Cf. John 18:15-27
This meditation is taken from Fr. Sevin’s book Scout Meditations on the Gospel. I have Americanized the spellings and made a couple of things clearer that may have suffered in the translation from the French.
Beware of campfires where you fraternize with unknown troops. Before the logs are out, you may have denied me three times. No, you say, My scout. “Maybe the others, but not I! Even though I should have to die with You, I will not deny!”
So spoke Peter My apostle!
And while Caiaphas was questioning Me, he sat among the solders and the servants around a fire lit in the yard. No doubt he was there for the love of Me. He wanted to see what was going to become of Me. And here came the gatekeeper joining them. As she spotted Peter, she said, “This man was with the Nazorean.”
And Peter answered: “The Nazorean, I don’t know him, and I don’t understand what you are talking about.”
He had not been afraid of fighting to defend me, but he was afraid of a gossiper.
She was not accusing him, and she did not want to have him arrested.
She was simply saying: “You were with Jesus the Galilean.”
And that is what is scary. Everyone is willing to love Me, but not to follow Me. Everyone is willing to be with Me at the bottom of their hearts, but everyone is afraid of being with Me before men.
And even, alas! When you are a scout in front of other scouts.
Poor little scouts who do not dare to be with Me and who make a promise leaving out the name of God:
The name of the Father who created you
The name of the Son who died for you
The name of the Holy Spirit who gave you the strength not to blush over the Gospel when you were confirmed.
Poor little baptized ones who do not dare to act like Christians because a companion (and it might be a leader!) could say to them, as the servant said to Peter, “And you too are one of them?”
Do not be afraid of being one of them for they are those I no longer call My servants, but My friends.
I will tell you a parable, My scout: Many scouts were sitting around a campfire and were warming themselves waiting for their turn to make their promise.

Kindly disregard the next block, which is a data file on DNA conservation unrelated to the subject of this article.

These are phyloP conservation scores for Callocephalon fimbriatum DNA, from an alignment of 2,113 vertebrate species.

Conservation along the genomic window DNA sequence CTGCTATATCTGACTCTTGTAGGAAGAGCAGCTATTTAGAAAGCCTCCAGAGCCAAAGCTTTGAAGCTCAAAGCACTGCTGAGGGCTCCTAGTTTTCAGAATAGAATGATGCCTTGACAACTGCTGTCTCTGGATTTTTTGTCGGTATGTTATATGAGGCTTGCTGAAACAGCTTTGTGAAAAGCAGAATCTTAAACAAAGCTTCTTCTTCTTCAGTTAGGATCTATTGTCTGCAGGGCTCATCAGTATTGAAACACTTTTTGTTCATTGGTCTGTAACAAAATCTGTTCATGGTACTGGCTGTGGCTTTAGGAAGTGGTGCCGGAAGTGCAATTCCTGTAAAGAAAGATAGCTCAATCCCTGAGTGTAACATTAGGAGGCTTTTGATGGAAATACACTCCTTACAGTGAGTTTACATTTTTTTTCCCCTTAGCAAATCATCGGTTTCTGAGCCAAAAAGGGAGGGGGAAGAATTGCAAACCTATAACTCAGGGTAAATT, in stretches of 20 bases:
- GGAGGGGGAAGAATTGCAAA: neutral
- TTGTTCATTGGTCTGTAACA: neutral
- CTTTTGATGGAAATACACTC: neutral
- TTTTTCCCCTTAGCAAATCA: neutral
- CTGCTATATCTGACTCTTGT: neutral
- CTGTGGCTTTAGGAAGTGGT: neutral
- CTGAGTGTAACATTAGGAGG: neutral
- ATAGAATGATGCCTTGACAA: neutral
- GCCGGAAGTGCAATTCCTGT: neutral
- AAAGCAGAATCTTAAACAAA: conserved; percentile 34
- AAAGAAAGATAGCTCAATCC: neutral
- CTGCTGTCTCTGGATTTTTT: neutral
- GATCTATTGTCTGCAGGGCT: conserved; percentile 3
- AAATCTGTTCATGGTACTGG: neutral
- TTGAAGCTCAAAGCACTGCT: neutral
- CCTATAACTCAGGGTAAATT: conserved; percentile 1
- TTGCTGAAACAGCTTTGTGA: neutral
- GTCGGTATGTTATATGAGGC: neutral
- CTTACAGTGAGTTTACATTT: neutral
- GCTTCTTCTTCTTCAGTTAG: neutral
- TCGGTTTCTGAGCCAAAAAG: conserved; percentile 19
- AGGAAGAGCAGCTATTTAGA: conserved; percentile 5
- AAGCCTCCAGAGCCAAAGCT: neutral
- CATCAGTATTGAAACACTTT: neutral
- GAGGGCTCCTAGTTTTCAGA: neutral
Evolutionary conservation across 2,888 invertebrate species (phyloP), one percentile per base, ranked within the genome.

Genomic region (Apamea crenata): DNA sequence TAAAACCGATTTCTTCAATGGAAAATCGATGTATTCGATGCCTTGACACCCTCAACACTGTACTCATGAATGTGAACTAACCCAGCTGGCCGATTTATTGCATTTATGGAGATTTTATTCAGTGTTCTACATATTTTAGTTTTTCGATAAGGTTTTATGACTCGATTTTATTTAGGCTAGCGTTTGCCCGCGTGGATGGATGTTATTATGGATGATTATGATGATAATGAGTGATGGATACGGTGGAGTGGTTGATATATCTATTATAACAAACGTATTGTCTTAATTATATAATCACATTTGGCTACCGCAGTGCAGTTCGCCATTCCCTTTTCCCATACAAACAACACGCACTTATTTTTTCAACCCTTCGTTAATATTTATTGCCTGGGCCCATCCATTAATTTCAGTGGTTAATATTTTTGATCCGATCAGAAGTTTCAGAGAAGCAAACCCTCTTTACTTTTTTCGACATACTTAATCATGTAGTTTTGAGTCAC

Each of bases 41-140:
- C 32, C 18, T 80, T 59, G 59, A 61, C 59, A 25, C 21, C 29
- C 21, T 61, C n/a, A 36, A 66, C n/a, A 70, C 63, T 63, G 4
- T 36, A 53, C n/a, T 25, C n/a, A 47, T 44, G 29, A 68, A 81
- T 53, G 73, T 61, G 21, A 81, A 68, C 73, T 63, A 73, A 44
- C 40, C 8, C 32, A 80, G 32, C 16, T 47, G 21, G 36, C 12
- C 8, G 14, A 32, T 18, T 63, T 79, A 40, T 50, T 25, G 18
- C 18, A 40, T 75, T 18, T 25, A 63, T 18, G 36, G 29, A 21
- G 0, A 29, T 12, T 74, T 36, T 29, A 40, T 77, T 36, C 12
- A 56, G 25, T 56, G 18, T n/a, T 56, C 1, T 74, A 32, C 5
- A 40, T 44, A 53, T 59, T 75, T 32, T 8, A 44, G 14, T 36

And a leader stood up and swore on the fire to serve his country and to be loyal and generous.
And a scout stood up and swore alike. A second stood up and swore alike, then a third, and a fourth, and so on.
It sounded as if I did not exist. And all these teenagers had been baptized in the name of the Holy Trinity: they had taken first Communion, and they were going to Mass on Sundays.
And basically, they were saying: I do not know this man.
Because they were all afraid of being recognized as a disciple, they were afraid of being one of them. And their scout promise was betraying their Christian promise.
And still another little scout stood up who had sworn to himself that he would be faithful to Me; but when he saw all those eyes staring at him, and the smiles watching his words, he took fright and merely promised to serve his country and his neighbor.
He too did not know that man.
And as he sat down, one of his neighbors said to him: “Well! I thought you were a Catholic.”
And he blushed and began to say that he was not and that he never went to church.
“But I saw you going to Communion this morning,” said one of those who had seen him going to Mass.
He denied again and protested that he was not one of them.
However, when he returned to his tent, he met the gaze of a chaplain passing by.
And he burst into tears.
And I forgave this little Saint Peter.
You might be eager to say that you are not, you still think and talk every minute as a Catholic, and as the unfaithful apostle, your words betray you.